Evolutionary ecology is another critical area of great interest in disease management because of the speed of mutational changes in disease organisms. Much of the current discussion is about virus variants that are ‘of concern’ and those that are variants ‘of interest’. Distinguishing these is relatively simple but has not been used as much as it should to prevent continued outbreaks from the new mutations by widespread testing. Much modelling has been done but too little empirical work to trace these invasions in detail from one continent to another.
The bottom line of this discussion is a plea for medical specialists to talk to ecologists and other natural scientists. I suspect too few medical people feel that biologists would have any insight to pandemic management decisions, and I am certain that many or most politicians have no idea of the complexities of the ecology of pandemics. So, this is a plea following Haley et al. (2021) and Shaw et al. (2021) for more cooperation and consultation between scientists who have knowledge of details that might help us in keeping ahead of the next wave.
Dowding, J.E., Murphy, E.C., Springer, K., Peacock, A.J., and Krebs, C.J. (2009). Cats, rabbits, Myxoma virus, and vegetation on Macquarie Island: a comment on Bergstrom et al. (2009). Journal of Applied Ecology 46, 1129-1132. doi: 10.1111/j.1365-2664.2009.01690.x
Haley, D., Paucar-Caceres, A., and Schlindwein, S. (2021). A critical inquiry into the value of systems thinking in the time of COVID-19 crisis. Systems 9, 1-14. doi: 10.3390/systems9010013.
Halliday, J.E.B., Hampson, K., Hanley, N., Lembo, T., Sharp, J.P., Haydon, D.T., and Cleaveland, S. (2017) Driving improvements in infectious disease surveillance through locally relevant capacity strengthening. Science 357:146–148. doi:10.1126/science.aam8332.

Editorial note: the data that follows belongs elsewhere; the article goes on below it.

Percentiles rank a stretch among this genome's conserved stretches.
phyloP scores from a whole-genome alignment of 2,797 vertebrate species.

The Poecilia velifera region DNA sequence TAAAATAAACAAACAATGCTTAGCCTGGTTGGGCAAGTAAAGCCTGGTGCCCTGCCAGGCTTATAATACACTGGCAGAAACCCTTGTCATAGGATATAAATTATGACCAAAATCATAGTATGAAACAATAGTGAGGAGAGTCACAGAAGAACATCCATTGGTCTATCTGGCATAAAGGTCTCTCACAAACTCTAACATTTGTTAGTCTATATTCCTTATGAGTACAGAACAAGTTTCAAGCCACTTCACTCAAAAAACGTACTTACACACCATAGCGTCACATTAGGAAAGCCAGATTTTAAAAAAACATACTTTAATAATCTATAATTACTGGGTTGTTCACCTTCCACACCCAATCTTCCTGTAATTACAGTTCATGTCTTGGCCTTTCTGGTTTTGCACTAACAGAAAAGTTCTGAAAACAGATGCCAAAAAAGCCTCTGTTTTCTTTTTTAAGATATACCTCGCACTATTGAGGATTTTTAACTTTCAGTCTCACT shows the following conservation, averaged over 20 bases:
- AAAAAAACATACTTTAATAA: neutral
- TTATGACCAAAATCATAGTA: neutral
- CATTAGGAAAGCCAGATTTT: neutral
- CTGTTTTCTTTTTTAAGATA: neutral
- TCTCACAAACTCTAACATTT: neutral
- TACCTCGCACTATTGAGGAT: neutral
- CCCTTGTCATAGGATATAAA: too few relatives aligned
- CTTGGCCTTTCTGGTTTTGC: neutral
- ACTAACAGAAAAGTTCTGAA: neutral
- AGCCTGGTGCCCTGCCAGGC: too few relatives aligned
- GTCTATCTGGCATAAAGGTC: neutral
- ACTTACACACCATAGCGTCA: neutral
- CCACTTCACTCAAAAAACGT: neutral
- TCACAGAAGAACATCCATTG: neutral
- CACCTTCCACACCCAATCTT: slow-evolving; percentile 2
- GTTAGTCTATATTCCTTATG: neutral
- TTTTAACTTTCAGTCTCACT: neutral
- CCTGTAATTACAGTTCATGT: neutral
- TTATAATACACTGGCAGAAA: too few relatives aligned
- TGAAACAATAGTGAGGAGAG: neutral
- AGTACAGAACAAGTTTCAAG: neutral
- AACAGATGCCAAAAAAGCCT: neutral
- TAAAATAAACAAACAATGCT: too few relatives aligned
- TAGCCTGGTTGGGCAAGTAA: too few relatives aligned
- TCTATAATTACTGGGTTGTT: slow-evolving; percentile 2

Jones, K.E., Patel, N.G., Levy, M.A. et al. (2008) Global trends in emerging infectious diseases. Nature 451: 990–993. doi:10.1038/nature06536.
Russell, J.C. and Broome, K.G. (2016). Fifty years of rodent eradications in New Zealand: another decade of advances. New Zealand Journal of Ecology 40, 197-204. doi: 10.20417/nzjecol.40.22.
Shaw, A.K., White, L.A., Michalska-Smith, M., Borer, E.T., Craft, M.E., Seabloom, E.W., et al. (2021). Lessons from movement ecology for the return to work: Modeling contacts and the spread of COVID-19. PLoS ONE 16, e0242955. doi: 10.1371/journal.pone.0242955.
Wheeler, R., Priddel, D., O’Dwyer, T., Carlile, N., Portelli, D., and Wilkinson, I. (2019). Evaluating the susceptibility of invasive black rats (Rattus rattus) and house mice (Mus musculus) to brodifacoum as a prelude to rodent eradication on Lord Howe Island. Biological Invasions 21, 833-845. doi: 10.1007/s10530-018-1863-4.
Xu, P. and Cheng, J. (2021). Individual differences in social distancing and mask-wearing in the pandemic of COVID-19: The role of need for cognition, self-control and risk attitude. Personality and Individual Differences 175, 110706. doi: 10.1016/j.paid.2021.110706.